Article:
2018
DOI: 10.1590/0102-672020180001e1371 View full text |Buy / Rent full text
|
|

Abstract: Introduction: Among the screening tests for colorectal cancer, colonoscopy is currently considered the most sensitive and specific technique. However, computed tomography colonography (CTC), magnetic resonance imaging (MRI), and transrectal ultrasonography have gained significant ground in the clinical practice of pre-treatment, screening and, more recently, post-treatment and surgical evaluation. Objective: To demonstrate the high accuracy of CT and MRI for pre and postoperative colorectal cancer staging. M… Show more

Help me understand this report

Search citation statements

Order By: Relevance
Select...
3
1
1
0
5
0

Year Published

2019
2019
2022
2022

Publication Types

Select...
5

Relationship

0
5

Authors

Journals

0
5
0
Order By: Relevance
“…There is evidence that an important proportion of colorectal cancer patients remain untreated [541]. Pelvic MRI is used for the local of T and N staging of rectal cancer and has the advantage of improved patient comfort [542], improved reproducibility and accuracy [543], reduced care costs [544], and for completeness and better understanding of related pelvic anatomy [545][546][547]. The use of DWI with ADC value in addition to conventional MRI yields better diagnostic accuracy than using conventional MRI alone in detection, correlation with tumor histologic grade, and the initial staging in patients with locally advanced colorectal cancer [548,549]; however, DW-MRI is inferior to [F-18]-FDG-PET for the detection of primary lesions but superior for the detection of lymph node metastases [550].…”
Section: Colorectal Cancermentioning
Create an account to read the remaining citation statements from this report. You will also get access to:
  • Search over 1.2b+ citation statments to see what is being said about any topic in the research literature
  • Advanced Search to find publications that support or contrast your research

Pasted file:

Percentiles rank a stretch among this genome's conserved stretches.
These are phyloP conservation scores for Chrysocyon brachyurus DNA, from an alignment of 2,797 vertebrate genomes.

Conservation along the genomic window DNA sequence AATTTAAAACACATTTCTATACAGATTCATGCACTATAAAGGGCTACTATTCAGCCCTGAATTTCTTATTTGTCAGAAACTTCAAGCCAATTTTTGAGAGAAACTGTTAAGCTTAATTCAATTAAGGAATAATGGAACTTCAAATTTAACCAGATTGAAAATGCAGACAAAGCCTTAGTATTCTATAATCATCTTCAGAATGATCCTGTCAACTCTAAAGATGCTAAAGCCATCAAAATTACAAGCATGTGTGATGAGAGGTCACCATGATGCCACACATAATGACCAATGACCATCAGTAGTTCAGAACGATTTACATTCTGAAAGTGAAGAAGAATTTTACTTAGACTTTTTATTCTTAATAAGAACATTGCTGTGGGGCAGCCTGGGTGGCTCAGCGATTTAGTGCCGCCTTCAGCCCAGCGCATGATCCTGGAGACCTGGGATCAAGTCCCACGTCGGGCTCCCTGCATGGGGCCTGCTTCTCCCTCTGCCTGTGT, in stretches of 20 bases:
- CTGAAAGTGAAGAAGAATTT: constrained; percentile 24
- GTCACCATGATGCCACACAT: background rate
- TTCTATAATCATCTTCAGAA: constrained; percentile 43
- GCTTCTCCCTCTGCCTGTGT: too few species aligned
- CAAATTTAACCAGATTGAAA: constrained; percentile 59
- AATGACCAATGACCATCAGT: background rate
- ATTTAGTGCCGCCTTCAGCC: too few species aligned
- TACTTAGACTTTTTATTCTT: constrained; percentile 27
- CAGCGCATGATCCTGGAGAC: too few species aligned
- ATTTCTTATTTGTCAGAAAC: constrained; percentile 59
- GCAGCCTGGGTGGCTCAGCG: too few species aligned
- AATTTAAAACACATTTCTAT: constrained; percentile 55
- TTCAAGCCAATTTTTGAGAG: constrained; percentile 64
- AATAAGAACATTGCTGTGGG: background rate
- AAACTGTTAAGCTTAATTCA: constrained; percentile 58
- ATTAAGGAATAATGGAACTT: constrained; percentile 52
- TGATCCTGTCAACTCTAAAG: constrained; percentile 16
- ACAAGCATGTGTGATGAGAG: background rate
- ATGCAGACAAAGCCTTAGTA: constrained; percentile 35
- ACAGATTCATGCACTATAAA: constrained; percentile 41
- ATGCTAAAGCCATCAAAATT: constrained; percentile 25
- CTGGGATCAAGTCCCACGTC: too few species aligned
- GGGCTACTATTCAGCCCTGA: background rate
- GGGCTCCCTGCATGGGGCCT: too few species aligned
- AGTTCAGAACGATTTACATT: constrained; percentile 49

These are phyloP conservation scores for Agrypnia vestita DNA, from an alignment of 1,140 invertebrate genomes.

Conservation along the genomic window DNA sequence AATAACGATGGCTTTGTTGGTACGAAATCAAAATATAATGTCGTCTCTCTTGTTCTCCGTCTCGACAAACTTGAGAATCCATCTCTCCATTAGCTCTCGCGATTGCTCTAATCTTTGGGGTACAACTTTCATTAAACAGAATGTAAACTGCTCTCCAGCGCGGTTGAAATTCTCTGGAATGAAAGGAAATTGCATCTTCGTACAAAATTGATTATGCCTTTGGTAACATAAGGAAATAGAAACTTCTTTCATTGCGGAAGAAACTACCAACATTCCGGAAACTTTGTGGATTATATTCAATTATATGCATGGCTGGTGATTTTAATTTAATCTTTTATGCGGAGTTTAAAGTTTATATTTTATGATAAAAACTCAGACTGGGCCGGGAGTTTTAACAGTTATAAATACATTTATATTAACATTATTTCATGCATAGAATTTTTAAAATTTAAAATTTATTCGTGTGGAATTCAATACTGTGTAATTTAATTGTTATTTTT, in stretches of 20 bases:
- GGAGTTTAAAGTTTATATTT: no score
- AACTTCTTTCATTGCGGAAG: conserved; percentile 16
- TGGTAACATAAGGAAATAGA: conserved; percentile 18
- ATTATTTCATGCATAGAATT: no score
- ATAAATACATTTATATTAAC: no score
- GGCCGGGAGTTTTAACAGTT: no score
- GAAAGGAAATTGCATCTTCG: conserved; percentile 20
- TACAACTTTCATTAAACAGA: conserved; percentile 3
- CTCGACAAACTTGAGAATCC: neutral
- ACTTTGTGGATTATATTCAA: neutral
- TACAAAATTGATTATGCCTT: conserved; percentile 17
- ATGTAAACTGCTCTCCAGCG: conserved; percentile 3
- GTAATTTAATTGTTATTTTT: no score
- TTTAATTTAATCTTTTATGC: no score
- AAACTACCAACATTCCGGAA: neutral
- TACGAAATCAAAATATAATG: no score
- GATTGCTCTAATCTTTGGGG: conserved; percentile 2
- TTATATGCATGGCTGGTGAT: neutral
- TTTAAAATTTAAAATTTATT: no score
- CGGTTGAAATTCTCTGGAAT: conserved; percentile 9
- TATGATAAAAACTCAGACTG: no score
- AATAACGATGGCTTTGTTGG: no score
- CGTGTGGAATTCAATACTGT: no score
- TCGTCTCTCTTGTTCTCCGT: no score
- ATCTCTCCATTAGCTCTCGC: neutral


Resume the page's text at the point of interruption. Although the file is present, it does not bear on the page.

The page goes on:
• Citation reports and visualizations to easily see what publications are saying about each other
  • Browser extension to see Smart Citations wherever you read research
  • Dashboards to evaluate and keep track of groups of publications
  • Alerts to stay on top of citations as they happen
  • Automated reference checks to make sure you are citing reliable research in your manuscripts
  • 14 day free preview of our premium features.

Trusted by researchers and organizations around the world

Over 130,000 students researchers, and industry experts at use scite

See what students are saying

rupbmjkragerfmgwileyiopcupepmcmbcthiemesagefrontiersapsiucrarxivemeralduhksmucshluniversity-of-gavle
“…There is evidence that an important proportion of colorectal cancer patients remain untreated [541]. Pelvic MRI is used for the local of T and N staging of rectal cancer and has the advantage of improved patient comfort [542], improved reproducibility and accuracy [543], reduced care costs [544], and for completeness and better understanding of related pelvic anatomy [545][546][547]. The use of DWI with ADC value in addition to conventional MRI yields better diagnostic accuracy than using conventional MRI alone in detection, correlation with tumor histologic grade, and the initial staging in patients with locally advanced colorectal cancer [548,549]; however, DW-MRI is inferior to [F-18]-FDG-PET for the detection of primary lesions but superior for the detection of lymph node metastases [550].…”
Section: Colorectal Cancermentioning
“…Differences have been noted in the following characteristics: right-sided colon cancers are more likely to be exophytic, to be diploid, and to have mucinous histology and high microsatellite instability, whereas left-sided colon cancers are often infiltrating lesions, present with obstructive symptoms, and are more often aneuploid 5 , 15 , 23 , 35 .…”
Section: Introductionmentioning
“…Colorectal cancer is one of the most common cancers worldwide, and colonoscopy is the gold standard for detecting precancerous lesions at risk of progression to colorectal neoplasia 5 , 19 .…”
Section: Discussionmentioning